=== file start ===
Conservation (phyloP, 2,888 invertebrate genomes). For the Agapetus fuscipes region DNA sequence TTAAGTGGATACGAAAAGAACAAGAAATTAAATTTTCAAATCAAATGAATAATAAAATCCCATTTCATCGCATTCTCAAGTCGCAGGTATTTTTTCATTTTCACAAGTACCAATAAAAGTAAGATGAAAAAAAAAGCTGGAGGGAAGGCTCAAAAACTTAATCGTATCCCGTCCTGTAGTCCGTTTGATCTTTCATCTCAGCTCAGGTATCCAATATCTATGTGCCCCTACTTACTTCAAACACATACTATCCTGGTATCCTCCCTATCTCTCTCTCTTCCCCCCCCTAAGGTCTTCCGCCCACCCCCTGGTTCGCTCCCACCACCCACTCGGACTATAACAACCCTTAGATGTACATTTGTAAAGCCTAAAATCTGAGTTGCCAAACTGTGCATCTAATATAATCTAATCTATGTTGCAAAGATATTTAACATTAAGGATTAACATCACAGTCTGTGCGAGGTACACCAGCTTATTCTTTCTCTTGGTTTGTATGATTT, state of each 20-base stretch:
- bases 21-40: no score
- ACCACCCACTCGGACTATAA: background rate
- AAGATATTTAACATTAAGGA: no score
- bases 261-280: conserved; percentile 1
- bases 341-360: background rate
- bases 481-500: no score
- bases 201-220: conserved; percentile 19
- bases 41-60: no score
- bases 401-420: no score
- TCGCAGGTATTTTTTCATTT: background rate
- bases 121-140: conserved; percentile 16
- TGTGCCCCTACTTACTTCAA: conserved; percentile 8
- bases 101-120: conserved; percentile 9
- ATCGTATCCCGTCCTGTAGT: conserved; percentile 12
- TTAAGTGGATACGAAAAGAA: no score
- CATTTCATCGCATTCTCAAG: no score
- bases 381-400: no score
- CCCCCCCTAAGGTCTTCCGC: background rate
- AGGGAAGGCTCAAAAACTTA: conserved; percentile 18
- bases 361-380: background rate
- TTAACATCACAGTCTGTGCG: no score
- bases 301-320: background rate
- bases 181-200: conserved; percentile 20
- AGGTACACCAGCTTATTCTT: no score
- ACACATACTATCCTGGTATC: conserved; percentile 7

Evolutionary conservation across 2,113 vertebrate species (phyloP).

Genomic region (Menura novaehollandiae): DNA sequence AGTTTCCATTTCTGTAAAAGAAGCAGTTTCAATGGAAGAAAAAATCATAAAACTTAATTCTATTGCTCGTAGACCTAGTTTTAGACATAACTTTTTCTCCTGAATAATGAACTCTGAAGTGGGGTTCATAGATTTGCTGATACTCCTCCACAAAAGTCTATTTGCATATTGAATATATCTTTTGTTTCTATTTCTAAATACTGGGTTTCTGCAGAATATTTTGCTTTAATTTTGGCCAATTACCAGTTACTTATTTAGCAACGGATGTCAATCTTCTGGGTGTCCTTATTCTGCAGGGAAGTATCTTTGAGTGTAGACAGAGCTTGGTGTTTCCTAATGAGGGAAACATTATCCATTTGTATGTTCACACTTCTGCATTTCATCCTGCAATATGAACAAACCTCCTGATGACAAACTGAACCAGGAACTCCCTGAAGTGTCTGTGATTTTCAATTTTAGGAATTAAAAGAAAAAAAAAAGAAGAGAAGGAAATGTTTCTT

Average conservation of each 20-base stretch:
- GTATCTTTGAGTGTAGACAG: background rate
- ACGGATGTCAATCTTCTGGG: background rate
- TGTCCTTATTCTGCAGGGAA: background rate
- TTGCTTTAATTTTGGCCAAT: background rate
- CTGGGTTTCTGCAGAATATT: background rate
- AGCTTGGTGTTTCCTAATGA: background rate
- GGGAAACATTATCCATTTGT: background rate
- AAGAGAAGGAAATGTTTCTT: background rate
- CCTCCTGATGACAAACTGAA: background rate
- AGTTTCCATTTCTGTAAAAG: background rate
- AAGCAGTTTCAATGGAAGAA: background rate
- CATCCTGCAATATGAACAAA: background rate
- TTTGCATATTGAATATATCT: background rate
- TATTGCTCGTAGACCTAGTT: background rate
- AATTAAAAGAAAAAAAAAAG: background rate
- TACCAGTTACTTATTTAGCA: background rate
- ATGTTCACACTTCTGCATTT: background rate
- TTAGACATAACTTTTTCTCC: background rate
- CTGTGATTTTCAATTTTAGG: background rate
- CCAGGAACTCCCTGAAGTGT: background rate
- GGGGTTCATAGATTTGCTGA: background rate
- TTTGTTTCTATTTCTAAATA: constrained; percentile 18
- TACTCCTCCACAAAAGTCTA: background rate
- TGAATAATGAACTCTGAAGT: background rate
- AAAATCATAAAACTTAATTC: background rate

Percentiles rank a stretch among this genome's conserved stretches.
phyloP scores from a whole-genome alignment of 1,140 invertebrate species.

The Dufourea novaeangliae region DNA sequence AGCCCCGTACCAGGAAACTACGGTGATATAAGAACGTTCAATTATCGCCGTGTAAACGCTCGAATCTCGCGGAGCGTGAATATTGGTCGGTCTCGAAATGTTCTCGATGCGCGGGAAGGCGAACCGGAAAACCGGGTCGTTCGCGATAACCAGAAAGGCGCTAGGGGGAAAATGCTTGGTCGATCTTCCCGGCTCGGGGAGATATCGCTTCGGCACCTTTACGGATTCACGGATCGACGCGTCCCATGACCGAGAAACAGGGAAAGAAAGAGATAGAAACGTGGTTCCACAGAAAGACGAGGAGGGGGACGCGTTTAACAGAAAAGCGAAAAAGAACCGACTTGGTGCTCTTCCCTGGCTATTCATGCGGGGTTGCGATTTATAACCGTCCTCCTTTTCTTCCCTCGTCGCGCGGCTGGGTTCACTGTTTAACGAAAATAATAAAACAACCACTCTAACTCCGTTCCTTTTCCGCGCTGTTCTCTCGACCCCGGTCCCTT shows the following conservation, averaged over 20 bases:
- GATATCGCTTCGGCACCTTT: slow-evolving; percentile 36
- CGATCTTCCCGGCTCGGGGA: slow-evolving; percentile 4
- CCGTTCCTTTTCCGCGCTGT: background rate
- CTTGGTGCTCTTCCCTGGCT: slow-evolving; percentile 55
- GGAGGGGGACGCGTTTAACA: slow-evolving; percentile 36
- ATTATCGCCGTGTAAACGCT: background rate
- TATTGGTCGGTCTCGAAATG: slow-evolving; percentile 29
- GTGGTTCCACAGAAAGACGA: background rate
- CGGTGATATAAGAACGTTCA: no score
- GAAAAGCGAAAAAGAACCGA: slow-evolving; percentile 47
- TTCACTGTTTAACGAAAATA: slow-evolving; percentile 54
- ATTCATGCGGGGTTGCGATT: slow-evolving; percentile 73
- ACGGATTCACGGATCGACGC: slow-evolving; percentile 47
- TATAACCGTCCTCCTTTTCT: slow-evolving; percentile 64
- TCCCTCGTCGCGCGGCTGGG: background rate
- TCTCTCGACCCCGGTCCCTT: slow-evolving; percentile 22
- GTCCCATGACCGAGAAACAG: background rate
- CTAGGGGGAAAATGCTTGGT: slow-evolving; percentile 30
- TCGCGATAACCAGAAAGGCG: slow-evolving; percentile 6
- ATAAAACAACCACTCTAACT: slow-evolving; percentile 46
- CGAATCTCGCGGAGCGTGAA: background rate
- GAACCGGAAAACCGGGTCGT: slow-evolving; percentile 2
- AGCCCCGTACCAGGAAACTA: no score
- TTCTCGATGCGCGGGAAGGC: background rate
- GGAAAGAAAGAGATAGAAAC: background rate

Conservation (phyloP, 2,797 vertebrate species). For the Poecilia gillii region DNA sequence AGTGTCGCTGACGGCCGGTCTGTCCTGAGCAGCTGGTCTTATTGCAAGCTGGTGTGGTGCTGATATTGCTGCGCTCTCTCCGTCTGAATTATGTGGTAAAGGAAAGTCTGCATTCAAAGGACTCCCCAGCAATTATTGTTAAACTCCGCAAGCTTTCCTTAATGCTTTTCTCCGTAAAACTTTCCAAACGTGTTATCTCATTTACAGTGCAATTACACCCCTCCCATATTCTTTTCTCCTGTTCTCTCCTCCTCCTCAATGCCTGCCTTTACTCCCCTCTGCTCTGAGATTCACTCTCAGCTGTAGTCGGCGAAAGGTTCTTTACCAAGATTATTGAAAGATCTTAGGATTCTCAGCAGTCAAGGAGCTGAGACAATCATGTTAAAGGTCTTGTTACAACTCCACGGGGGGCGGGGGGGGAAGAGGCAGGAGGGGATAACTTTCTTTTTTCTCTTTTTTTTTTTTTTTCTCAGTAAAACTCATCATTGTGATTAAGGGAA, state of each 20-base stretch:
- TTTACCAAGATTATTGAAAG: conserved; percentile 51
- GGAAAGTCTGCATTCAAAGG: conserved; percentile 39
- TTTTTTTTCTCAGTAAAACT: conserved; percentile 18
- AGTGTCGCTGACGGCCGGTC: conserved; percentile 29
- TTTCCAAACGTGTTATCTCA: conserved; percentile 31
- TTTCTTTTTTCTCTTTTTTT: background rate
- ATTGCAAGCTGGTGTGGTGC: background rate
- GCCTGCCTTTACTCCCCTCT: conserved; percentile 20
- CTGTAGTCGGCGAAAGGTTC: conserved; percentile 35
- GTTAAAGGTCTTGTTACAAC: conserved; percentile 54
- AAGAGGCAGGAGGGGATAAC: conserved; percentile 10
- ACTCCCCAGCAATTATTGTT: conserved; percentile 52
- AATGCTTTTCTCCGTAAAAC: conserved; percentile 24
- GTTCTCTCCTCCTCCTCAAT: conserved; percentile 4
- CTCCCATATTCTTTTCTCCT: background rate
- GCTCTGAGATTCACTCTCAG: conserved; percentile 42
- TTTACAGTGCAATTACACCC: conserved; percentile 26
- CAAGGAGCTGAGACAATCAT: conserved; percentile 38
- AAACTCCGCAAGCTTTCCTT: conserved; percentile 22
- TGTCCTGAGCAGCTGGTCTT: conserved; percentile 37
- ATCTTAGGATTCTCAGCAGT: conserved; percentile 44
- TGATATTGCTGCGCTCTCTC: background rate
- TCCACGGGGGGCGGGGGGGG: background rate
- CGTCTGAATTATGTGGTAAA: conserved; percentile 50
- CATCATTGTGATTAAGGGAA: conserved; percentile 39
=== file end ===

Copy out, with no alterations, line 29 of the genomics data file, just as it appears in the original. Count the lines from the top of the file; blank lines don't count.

Average conservation of each 20-base stretch: